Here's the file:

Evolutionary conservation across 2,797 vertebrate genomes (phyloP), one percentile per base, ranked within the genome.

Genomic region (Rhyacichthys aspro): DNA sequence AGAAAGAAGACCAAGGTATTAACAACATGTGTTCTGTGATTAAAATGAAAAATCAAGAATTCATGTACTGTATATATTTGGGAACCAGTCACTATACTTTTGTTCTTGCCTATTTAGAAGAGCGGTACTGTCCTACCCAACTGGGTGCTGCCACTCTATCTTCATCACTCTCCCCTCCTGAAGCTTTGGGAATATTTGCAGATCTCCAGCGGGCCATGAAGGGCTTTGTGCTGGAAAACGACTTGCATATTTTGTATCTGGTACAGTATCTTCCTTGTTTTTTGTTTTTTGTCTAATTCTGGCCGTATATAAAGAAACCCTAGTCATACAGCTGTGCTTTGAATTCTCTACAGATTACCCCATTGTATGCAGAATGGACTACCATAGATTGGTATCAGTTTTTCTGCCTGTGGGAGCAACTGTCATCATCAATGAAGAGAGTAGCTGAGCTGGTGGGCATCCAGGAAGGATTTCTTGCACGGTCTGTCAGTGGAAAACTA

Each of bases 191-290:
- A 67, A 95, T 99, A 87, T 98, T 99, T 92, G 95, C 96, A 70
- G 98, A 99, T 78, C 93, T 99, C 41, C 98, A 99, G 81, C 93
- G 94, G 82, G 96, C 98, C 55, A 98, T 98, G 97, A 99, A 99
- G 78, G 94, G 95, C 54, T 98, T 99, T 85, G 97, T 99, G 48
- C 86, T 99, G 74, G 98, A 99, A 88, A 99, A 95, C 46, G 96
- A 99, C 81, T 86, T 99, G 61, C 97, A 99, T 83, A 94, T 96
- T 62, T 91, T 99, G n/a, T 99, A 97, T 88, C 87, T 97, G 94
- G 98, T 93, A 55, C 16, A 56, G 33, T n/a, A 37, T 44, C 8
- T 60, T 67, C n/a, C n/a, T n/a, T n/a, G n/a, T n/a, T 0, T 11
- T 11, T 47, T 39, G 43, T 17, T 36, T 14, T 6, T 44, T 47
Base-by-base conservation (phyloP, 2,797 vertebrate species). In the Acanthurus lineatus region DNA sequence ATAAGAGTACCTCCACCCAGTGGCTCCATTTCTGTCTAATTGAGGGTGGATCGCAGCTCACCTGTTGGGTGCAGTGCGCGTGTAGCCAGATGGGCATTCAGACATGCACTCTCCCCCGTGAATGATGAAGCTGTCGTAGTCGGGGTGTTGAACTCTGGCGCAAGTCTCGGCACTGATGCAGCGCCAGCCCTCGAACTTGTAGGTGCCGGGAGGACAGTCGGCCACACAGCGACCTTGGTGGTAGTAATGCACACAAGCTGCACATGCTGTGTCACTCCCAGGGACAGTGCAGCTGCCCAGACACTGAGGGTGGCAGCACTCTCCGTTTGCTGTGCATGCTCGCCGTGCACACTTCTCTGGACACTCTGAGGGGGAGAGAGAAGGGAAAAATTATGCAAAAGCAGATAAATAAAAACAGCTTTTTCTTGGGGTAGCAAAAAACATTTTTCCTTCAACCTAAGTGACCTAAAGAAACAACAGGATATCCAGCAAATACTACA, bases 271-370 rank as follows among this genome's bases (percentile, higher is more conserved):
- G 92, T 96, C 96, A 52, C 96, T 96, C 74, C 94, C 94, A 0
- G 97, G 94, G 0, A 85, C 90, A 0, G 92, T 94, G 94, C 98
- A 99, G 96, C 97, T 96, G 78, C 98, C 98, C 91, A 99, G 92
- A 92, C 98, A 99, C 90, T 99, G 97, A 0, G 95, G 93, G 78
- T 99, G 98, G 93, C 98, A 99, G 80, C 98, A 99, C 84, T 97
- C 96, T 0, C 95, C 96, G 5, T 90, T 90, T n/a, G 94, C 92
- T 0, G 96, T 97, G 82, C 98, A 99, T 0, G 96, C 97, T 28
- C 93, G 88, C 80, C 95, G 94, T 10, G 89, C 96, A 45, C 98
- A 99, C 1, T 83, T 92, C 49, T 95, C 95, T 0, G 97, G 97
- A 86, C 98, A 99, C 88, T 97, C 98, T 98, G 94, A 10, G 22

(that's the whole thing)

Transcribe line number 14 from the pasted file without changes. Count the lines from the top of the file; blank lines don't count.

Base-by-base conservation (phyloP, 2,797 vertebrate species). In the Acanthurus lineatus region DNA sequence ATAAGAGTACCTCCACCCAGTGGCTCCATTTCTGTCTAATTGAGGGTGGATCGCAGCTCACCTGTTGGGTGCAGTGCGCGTGTAGCCAGATGGGCATTCAGACATGCACTCTCCCCCGTGAATGATGAAGCTGTCGTAGTCGGGGTGTTGAACTCTGGCGCAAGTCTCGGCACTGATGCAGCGCCAGCCCTCGAACTTGTAGGTGCCGGGAGGACAGTCGGCCACACAGCGACCTTGGTGGTAGTAATGCACACAAGCTGCACATGCTGTGTCACTCCCAGGGACAGTGCAGCTGCCCAGACACTGAGGGTGGCAGCACTCTCCGTTTGCTGTGCATGCTCGCCGTGCACACTTCTCTGGACACTCTGAGGGGGAGAGAGAAGGGAAAAATTATGCAAAAGCAGATAAATAAAAACAGCTTTTTCTTGGGGTAGCAAAAAACATTTTTCCTTCAACCTAAGTGACCTAAAGAAACAACAGGATATCCAGCAAATACTACA, bases 271-370 rank as follows among this genome's bases (percentile, higher is more conserved):